*1561 – Sir Francis Bacon (1561 – 1626) was born in London. He is best known for his philosophical works concerning the acquisition of knowledge; Novum Organum and The Advancement of Learning. Bacon had a preference for young Welsh serving-men. The roll of attendants for Bacon’s household in 1618 lists a total of 75 attendants, of whom some 25 were gentlemen waiters. There was Francis Edney, who, upon Bacon’s death in 1626, received “£200 and my rich gown”; young Thomas Meautys, who was to become Bacon’s secretary-in-chief; a Mr Bushell, “gent. usher,” who came to the household in 1608 as a lad of fifteen, and who remained until Bacon’s death; Edward Sherburn, groom of the chamber; and, above all, young Tobie Matthew, who was left only a ring to the value of £30, but who had become Sir Tobie through Bacon’s efforts, and who was well able to care for himself..
Bacon’s mother wrote him a letter, which still survives, complaining about the long list of “servants and envoys” who find their way to his bed. She refers to a gay Spanish envoy as “that bloody Perez and bed companion of my son.” We don’t know what she wrote to her other son, Roger, who was also gay.
*1788 – George Gordon, Lord Byron, was born in 1788. His memoir My Life and Adventures was burned being considered too scandalous for publication. But, bits of his private life have been pieced together. A champion of freedom and an enemy of hypocrisy he had a ravenous sexual appetite.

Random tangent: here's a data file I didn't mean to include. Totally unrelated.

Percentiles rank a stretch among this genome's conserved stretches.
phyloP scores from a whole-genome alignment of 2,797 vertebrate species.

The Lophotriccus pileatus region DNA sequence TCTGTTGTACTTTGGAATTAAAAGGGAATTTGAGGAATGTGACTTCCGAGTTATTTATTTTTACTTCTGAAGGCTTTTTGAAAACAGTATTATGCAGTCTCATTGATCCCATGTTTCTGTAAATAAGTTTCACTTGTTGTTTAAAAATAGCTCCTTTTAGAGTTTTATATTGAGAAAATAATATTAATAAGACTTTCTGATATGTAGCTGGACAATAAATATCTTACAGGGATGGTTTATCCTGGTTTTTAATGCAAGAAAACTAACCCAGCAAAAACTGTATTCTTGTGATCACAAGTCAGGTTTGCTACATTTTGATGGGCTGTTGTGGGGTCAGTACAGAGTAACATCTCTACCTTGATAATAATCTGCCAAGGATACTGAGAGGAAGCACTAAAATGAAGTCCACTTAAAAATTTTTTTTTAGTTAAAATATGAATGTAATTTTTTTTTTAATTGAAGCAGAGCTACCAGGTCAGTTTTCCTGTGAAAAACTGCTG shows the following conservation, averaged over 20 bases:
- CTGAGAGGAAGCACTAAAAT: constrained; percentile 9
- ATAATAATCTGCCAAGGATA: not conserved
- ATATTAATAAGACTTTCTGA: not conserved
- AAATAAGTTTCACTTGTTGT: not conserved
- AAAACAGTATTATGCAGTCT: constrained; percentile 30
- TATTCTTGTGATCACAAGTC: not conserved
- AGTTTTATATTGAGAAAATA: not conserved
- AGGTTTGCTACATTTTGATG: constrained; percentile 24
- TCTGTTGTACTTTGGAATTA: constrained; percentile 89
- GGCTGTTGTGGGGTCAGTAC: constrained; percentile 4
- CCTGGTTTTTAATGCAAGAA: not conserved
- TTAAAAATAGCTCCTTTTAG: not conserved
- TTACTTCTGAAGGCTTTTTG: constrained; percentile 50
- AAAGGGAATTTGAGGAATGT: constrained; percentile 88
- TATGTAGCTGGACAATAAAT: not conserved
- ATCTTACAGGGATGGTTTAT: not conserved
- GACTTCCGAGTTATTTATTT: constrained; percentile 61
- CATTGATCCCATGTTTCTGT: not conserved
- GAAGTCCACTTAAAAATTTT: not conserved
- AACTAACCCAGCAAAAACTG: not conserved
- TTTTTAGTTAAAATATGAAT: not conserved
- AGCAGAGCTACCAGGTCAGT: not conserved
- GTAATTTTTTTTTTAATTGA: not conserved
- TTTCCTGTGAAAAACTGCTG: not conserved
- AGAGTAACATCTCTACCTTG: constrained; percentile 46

Byron’s attraction to adolescent boys had first become evident at Harrow, where he referred to his entourage of adoring younger pupils as his Theban band. At Cambridge, Byron fell in with a sophisticated group of like-minded friends fascinated by the theory and practice of sodomy. Their hero was William Beckford, author of the libidinous eastern dream novel The Caliph Vathek, who had been forced to flee the country rather than face possible criminal charges related to a homosexual scandal. They called themselves by the codename Methodists. In autumn 1805, when he was 17, Byron met and fell in love with John Edleston, a Trinity College chorister, and wrote some of his most beautiful lyrics of lament to his “musical protégé”, using the deceptive female name of Thyrza, after Edleston died young.